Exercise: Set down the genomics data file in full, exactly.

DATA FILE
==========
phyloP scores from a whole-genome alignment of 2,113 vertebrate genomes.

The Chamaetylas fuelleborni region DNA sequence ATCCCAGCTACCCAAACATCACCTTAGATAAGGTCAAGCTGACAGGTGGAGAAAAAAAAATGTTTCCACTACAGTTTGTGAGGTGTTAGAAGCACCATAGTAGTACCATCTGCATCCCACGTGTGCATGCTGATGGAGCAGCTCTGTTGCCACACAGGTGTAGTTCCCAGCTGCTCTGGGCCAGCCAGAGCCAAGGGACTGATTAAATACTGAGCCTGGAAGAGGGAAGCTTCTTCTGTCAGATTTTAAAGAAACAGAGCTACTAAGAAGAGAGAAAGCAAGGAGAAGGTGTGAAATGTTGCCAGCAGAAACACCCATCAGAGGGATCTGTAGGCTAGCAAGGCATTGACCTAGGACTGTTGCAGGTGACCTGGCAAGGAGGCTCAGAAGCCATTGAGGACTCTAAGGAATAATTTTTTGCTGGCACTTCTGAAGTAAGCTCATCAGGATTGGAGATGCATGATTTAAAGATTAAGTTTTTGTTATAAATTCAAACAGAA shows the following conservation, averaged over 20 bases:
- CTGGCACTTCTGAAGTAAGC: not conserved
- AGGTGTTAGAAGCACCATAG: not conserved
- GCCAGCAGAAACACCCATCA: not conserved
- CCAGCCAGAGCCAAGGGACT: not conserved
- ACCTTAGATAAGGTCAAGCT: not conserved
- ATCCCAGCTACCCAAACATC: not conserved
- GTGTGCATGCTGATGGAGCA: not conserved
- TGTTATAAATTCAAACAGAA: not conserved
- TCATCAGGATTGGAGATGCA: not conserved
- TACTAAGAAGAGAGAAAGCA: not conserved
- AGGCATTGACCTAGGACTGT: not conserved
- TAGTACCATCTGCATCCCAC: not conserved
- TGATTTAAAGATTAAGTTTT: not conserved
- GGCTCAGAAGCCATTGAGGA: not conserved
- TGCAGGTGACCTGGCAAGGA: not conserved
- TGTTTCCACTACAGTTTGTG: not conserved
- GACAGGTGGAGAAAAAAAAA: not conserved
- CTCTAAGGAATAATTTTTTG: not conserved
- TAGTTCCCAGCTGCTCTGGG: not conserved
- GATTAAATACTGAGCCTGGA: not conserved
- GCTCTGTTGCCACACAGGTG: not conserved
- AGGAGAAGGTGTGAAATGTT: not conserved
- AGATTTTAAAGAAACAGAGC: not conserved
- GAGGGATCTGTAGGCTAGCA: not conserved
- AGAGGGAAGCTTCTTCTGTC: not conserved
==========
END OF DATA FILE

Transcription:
phyloP scores from a whole-genome alignment of 2,113 vertebrate genomes.

The Chamaetylas fuelleborni region DNA sequence ATCCCAGCTACCCAAACATCACCTTAGATAAGGTCAAGCTGACAGGTGGAGAAAAAAAAATGTTTCCACTACAGTTTGTGAGGTGTTAGAAGCACCATAGTAGTACCATCTGCATCCCACGTGTGCATGCTGATGGAGCAGCTCTGTTGCCACACAGGTGTAGTTCCCAGCTGCTCTGGGCCAGCCAGAGCCAAGGGACTGATTAAATACTGAGCCTGGAAGAGGGAAGCTTCTTCTGTCAGATTTTAAAGAAACAGAGCTACTAAGAAGAGAGAAAGCAAGGAGAAGGTGTGAAATGTTGCCAGCAGAAACACCCATCAGAGGGATCTGTAGGCTAGCAAGGCATTGACCTAGGACTGTTGCAGGTGACCTGGCAAGGAGGCTCAGAAGCCATTGAGGACTCTAAGGAATAATTTTTTGCTGGCACTTCTGAAGTAAGCTCATCAGGATTGGAGATGCATGATTTAAAGATTAAGTTTTTGTTATAAATTCAAACAGAA shows the following conservation, averaged over 20 bases:
- CTGGCACTTCTGAAGTAAGC: not conserved
- AGGTGTTAGAAGCACCATAG: not conserved
- GCCAGCAGAAACACCCATCA: not conserved
- CCAGCCAGAGCCAAGGGACT: not conserved
- ACCTTAGATAAGGTCAAGCT: not conserved
- ATCCCAGCTACCCAAACATC: not conserved
- GTGTGCATGCTGATGGAGCA: not conserved
- TGTTATAAATTCAAACAGAA: not conserved
- TCATCAGGATTGGAGATGCA: not conserved
- TACTAAGAAGAGAGAAAGCA: not conserved
- AGGCATTGACCTAGGACTGT: not conserved
- TAGTACCATCTGCATCCCAC: not conserved
- TGATTTAAAGATTAAGTTTT: not conserved
- GGCTCAGAAGCCATTGAGGA: not conserved
- TGCAGGTGACCTGGCAAGGA: not conserved
- TGTTTCCACTACAGTTTGTG: not conserved
- GACAGGTGGAGAAAAAAAAA: not conserved
- CTCTAAGGAATAATTTTTTG: not conserved
- TAGTTCCCAGCTGCTCTGGG: not conserved
- GATTAAATACTGAGCCTGGA: not conserved
- GCTCTGTTGCCACACAGGTG: not conserved
- AGGAGAAGGTGTGAAATGTT: not conserved
- AGATTTTAAAGAAACAGAGC: not conserved
- GAGGGATCTGTAGGCTAGCA: not conserved
- AGAGGGAAGCTTCTTCTGTC: not conserved